Friday 24 November 2017

FF lashes out at Greens for forcing early trip to the polls

Fionnan Sheahan Political Editor

GREEN Party ministers got a roasting from their Fianna Fail colleagues at a stormy cabinet meeting yesterday after forcing an early general election.

Enterprise Minister Batt O'Keeffe, a close ally of Taoiseach Brian Cowen, led the charge against ministers John Gormley and Eamon Ryan, and was joined by a number of other Fianna Fail ministers.

The row followed the decision of the Green ministers to sit at Cabinet on Sunday and decide on the Government applying to the EU and IMF for the rescue package -- when they knew the party would propose to walk out of Government next year the following morning.

Rounding on the two Greens, Mr O'Keeffe said their move to call for a general election in January next year had damaged the international reputation of Ireland and caused instability.

Most of all, Mr O'Keeffe said the Greens had "usurped" the right of the Taoiseach to decide when a general election should be called.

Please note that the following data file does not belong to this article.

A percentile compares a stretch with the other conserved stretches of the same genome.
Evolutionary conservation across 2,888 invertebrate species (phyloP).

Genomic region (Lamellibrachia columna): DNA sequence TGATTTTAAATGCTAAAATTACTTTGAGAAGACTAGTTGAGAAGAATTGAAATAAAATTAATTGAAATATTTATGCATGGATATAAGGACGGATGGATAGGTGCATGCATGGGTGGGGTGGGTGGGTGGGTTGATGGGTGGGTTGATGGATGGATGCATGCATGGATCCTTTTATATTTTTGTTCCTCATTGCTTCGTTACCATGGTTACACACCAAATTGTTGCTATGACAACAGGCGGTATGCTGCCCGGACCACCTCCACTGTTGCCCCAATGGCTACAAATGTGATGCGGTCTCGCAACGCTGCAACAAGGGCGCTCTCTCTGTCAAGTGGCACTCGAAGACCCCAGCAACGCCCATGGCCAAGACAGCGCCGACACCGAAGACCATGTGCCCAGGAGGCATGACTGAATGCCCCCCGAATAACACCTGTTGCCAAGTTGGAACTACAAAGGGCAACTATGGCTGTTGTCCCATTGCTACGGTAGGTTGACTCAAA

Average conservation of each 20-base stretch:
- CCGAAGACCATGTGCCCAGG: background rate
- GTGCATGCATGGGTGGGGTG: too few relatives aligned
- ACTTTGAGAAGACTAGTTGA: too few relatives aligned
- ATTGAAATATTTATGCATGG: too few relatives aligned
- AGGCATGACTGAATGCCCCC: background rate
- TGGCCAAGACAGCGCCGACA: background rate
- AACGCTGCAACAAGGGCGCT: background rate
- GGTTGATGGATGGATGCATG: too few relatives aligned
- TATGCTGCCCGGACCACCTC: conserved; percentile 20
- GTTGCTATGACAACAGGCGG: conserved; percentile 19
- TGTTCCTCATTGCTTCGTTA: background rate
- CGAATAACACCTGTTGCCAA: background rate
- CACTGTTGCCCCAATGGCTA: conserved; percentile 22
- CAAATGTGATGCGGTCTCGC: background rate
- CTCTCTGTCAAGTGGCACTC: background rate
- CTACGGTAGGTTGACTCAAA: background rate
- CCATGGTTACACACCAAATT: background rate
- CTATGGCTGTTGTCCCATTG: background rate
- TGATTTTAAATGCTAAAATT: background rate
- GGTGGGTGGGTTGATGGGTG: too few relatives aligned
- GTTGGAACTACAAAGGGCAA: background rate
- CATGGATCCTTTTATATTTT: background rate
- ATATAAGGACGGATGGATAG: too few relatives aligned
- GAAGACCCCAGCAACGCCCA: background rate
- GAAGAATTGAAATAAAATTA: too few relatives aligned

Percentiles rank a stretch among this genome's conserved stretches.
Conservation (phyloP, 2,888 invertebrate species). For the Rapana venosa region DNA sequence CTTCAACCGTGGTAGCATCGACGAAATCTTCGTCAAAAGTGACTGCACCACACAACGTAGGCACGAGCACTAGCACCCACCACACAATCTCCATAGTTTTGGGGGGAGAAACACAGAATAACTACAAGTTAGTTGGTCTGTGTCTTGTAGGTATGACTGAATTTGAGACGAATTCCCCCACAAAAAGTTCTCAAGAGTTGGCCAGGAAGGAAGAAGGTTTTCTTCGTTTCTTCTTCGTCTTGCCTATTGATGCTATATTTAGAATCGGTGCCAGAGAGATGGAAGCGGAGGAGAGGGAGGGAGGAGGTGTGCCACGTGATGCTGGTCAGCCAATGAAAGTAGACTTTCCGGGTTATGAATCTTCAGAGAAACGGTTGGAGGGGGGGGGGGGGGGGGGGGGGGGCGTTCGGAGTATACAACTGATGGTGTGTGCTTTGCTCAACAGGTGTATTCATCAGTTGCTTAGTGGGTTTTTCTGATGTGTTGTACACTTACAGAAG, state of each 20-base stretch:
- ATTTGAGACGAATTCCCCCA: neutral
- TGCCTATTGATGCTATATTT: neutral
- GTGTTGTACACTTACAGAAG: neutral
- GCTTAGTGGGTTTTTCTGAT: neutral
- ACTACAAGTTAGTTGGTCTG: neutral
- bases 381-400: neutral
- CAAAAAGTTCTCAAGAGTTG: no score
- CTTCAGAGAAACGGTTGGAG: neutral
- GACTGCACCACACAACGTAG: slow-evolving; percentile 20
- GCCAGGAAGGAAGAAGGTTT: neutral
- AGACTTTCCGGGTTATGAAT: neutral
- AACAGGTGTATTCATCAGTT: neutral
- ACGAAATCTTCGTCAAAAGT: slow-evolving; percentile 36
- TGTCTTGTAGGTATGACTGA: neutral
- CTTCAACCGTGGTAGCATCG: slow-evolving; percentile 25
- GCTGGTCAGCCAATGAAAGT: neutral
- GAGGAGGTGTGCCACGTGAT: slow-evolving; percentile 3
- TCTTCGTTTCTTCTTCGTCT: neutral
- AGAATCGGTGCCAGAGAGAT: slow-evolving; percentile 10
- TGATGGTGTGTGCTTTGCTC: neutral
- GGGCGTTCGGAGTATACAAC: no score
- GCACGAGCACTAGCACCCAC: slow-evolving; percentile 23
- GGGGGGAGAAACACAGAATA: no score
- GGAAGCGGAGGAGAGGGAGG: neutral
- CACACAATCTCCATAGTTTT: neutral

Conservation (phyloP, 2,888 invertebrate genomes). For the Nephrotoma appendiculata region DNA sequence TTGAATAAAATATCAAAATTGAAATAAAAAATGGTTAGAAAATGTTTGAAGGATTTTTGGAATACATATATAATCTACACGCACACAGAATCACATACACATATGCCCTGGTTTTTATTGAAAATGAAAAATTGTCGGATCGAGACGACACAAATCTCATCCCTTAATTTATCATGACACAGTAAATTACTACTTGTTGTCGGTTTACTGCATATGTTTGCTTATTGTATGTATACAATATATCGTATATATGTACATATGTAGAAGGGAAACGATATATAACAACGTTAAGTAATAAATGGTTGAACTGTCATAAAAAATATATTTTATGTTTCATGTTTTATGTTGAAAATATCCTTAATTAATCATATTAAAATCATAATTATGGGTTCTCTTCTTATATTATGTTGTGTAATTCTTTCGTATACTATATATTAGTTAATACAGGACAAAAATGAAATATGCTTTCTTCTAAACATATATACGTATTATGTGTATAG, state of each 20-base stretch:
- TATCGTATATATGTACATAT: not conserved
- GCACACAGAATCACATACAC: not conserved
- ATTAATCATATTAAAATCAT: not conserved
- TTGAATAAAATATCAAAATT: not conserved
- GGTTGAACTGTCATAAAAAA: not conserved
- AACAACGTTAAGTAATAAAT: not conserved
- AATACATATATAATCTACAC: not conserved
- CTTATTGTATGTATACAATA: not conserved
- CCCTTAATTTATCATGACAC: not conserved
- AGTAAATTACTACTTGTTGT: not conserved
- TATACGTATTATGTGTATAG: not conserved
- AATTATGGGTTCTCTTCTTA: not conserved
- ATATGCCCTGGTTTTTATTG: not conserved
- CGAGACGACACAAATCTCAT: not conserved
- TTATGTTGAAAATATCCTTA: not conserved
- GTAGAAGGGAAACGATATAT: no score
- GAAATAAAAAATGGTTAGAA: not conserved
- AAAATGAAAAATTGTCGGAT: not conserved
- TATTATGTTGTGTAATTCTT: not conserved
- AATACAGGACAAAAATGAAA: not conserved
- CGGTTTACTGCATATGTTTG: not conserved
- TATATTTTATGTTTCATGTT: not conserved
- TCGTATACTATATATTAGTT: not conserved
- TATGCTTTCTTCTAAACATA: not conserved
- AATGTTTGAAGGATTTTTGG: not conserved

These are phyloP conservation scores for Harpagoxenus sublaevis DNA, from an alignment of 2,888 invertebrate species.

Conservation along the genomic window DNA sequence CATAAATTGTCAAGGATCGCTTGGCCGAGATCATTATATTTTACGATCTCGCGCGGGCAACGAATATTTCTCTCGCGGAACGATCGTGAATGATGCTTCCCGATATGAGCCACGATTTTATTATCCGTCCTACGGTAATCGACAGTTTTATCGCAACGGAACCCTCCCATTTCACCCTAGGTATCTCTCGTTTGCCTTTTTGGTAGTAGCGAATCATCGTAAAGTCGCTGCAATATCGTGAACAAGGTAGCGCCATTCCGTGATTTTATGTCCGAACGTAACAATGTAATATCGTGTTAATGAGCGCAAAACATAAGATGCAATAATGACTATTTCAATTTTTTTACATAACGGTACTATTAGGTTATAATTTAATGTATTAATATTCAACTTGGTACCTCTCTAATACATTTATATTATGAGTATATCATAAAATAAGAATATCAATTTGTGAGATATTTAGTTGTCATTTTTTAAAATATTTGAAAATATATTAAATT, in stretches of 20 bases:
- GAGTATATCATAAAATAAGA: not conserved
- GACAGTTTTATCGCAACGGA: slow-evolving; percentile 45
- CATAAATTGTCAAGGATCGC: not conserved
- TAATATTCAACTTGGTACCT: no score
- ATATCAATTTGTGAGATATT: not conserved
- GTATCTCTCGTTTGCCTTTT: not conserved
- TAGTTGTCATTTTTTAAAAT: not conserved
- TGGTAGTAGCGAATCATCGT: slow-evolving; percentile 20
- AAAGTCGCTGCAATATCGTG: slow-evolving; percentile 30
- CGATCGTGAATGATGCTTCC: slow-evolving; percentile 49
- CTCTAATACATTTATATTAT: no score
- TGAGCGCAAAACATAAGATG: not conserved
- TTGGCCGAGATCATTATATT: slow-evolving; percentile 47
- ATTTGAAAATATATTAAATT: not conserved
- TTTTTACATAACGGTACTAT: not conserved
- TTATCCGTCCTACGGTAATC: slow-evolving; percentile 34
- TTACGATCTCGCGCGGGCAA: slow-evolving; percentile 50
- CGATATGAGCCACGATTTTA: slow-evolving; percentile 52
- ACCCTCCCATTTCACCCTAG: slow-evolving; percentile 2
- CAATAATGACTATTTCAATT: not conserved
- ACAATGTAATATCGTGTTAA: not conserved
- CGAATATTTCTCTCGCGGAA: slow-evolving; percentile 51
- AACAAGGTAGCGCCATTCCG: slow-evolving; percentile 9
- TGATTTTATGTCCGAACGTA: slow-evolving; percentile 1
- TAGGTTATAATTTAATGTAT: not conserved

"They got a fair auld bollocking from a good few," a government source said.

A Green source said that naturally there was "some tetchiness" within the Coalition.


But Tourism Minister Mary Hanafin publicly lashed out at the Greens, questioning if they had the interests of the country in mind in their call for a general election early next year.

"I'm very annoyed by it. I'm not sure they've shown they have the best interest about the stability of the country at heart. But we will just work with them now over the next couple of months," she said.

Ms Hanafin denied Fianna Fail was reluctant to continue in Government with the Greens.

"No. It's bigger than the Green Party, it's bigger than Fianna Fail and it's bigger than the Government. This is about Ireland. We will work with whoever we need to work with to get this through. If that also means working with the opposition to get the Budget through then that's what has to be done," she said.

Defending his party's decision, Green Party Senator Dan Boyle said it was taken "after long consideration".

"We consider it a renegotiation of the programme for Government in terms of what we have agreed, but we have now put a time limit upon it. This is a Government with a finite existence based on passing the most important elements left in its life -- the Finance Bill, a four-year programme and negotiations with bodies such as the IMF, the European Commission and the European Central Bank," he said.

Irish Independent

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